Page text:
may do so in the rush office, 2542 Student Activities Building.
Wiretap
"E" Stickers-student driving permits-are being given out
more sparingly by Joint Judiciary Council's Driving Committee,
an official source said yesterday. Many reasons for having cars
at the University that previously would have been accepted by
the committee are not being accepted, the source said.
Long Distance
The University Medical School will be able to award scholar-
ships of up to $2,500 per year through a new federal program of
aid for medical and nursing education. The $787.5 million bill was
approved by the House of Representatives this week. The meas-
ure now goes to the Senate. Two current programs have been
extended for another three years. These are a $160 million per
year program in matching grants to aid in the construction and
replacement of teaching facilities, and a $25 million per year pro-
gram in funds for student loans.
* * * *3
Rep. Weston Vivian (D-Ann Arbor) yesterday announced two
federal grants for University research projects. The Public Health

'CutlerSas
' To Plan
Apartments
OSA Works on Idea
For Establishment of
University Bookstore
By LILLI VENDIG
The University is considering
plans for building unsupervised
housing like apartments for sin-
gle upperclassmen, Vice-Presi-
dent for Student Affairs Richard
L. Cutler said at last night's Stu-
dent Government Council meet-
ing. Building this type of housing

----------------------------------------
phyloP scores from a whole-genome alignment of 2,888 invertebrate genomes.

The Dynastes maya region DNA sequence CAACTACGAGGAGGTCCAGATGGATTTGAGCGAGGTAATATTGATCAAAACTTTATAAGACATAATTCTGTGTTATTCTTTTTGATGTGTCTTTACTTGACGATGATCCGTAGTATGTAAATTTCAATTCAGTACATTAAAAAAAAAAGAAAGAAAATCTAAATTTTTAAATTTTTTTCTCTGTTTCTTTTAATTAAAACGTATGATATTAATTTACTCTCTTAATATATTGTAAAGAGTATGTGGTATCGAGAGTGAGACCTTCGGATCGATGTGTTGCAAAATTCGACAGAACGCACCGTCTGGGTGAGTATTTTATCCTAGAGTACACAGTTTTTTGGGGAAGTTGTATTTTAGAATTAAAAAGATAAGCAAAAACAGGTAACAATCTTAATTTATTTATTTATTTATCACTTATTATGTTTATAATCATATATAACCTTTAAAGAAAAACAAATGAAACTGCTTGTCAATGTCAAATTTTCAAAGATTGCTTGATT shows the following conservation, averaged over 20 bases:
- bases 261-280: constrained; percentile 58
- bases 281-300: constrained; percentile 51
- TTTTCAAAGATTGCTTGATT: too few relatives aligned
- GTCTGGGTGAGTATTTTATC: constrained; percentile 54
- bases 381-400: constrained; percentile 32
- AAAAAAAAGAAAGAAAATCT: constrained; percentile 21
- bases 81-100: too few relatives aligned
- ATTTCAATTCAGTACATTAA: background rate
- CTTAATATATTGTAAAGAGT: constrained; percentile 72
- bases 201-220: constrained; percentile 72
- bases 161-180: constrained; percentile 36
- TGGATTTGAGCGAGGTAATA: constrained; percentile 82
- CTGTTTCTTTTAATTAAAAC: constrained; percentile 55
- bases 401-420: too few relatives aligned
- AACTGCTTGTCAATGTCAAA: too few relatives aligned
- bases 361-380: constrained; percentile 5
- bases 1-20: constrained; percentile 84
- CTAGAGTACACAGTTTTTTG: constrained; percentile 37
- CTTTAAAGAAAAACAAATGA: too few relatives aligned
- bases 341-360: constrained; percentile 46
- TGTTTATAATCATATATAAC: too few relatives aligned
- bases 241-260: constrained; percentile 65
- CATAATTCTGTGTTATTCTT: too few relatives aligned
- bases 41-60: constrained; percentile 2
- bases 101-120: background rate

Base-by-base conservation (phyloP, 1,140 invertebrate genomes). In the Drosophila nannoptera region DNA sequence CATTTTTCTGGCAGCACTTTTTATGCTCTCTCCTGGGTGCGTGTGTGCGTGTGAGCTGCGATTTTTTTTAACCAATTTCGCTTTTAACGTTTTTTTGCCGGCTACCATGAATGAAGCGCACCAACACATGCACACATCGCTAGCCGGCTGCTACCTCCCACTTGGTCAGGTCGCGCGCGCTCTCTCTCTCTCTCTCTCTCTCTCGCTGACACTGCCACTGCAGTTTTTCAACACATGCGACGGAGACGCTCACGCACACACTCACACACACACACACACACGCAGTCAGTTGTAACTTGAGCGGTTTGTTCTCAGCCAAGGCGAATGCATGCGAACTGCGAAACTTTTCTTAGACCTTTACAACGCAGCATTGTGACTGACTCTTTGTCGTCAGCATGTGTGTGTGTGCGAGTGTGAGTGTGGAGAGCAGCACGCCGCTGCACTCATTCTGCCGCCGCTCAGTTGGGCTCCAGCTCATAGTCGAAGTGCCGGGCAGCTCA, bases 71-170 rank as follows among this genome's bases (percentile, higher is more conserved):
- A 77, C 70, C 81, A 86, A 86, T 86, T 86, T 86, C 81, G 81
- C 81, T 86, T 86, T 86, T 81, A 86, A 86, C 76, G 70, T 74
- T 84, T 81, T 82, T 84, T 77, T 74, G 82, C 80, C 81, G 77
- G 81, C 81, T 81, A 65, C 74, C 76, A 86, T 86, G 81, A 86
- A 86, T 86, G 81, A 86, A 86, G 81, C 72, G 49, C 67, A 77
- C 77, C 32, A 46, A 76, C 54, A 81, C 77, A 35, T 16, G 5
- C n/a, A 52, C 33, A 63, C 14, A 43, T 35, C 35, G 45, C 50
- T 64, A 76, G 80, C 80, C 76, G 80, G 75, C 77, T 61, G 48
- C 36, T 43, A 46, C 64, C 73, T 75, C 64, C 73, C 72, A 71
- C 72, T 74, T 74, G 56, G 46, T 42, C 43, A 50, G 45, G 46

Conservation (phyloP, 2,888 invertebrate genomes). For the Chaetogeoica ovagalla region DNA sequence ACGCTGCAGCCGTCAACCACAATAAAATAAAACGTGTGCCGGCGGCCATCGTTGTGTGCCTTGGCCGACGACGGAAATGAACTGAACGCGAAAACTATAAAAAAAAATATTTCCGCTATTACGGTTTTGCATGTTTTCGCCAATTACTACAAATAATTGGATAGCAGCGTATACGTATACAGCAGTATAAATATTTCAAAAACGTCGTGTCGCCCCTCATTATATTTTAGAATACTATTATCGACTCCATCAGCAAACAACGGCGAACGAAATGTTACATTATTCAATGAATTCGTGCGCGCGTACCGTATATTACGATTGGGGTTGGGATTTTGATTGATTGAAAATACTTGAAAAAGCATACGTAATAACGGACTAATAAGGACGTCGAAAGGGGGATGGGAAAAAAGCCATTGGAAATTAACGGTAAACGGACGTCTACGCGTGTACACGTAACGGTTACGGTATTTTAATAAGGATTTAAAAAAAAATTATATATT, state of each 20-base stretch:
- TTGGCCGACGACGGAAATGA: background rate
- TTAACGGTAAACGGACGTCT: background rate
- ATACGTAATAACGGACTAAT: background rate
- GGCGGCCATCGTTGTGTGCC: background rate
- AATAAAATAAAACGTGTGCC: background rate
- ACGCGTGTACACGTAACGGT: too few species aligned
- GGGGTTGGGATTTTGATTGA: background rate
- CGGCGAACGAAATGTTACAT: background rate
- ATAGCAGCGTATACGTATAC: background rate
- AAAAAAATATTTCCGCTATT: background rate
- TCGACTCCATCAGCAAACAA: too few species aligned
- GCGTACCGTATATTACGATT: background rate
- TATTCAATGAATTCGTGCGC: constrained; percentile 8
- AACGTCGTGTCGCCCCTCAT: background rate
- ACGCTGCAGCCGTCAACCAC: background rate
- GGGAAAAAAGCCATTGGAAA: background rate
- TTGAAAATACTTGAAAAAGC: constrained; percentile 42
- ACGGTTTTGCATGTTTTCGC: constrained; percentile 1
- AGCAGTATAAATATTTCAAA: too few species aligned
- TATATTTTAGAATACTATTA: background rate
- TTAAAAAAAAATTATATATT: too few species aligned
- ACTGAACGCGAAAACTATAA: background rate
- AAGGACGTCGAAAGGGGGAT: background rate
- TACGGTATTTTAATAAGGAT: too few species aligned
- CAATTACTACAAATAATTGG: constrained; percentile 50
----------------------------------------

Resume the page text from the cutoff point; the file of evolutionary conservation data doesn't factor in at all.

involves the problems of rent lev-
el and private versus public de-
velopment, he added.
Further action depends on the
report from the President's Blue
Ribbon Housing Committee with-
in two to three weeks. High on
the priority list now are apart-
ments for married graduate stu-
dents which will enable them to
live more cheaply.
Cutler's office is working on
plans for a University book store,
he said. The opening of a book-
store would necessitate change in
the Regents' bylaws. Any change
would require an accumulation of
public opinion and student sup-
port. Without it, the project would
fail, Cutler remarked. He called
on SGC to get student support for
the project.
Student activism is "an issue,
not a problem," Cutler said. It
marks a latent moral revolution, a
concern by students about how
people treat one another, he said.
Cutler stressed that 'activism be
aimed toward a positive goal, rath-
er than toward destruction of an
institution.
He expressed caution lest insti-
tutions b° destroyed because of
some evil in them. He also warned
that activism not be an end in it-
self.
Cutler added that he wants stu-
dents on this campus to have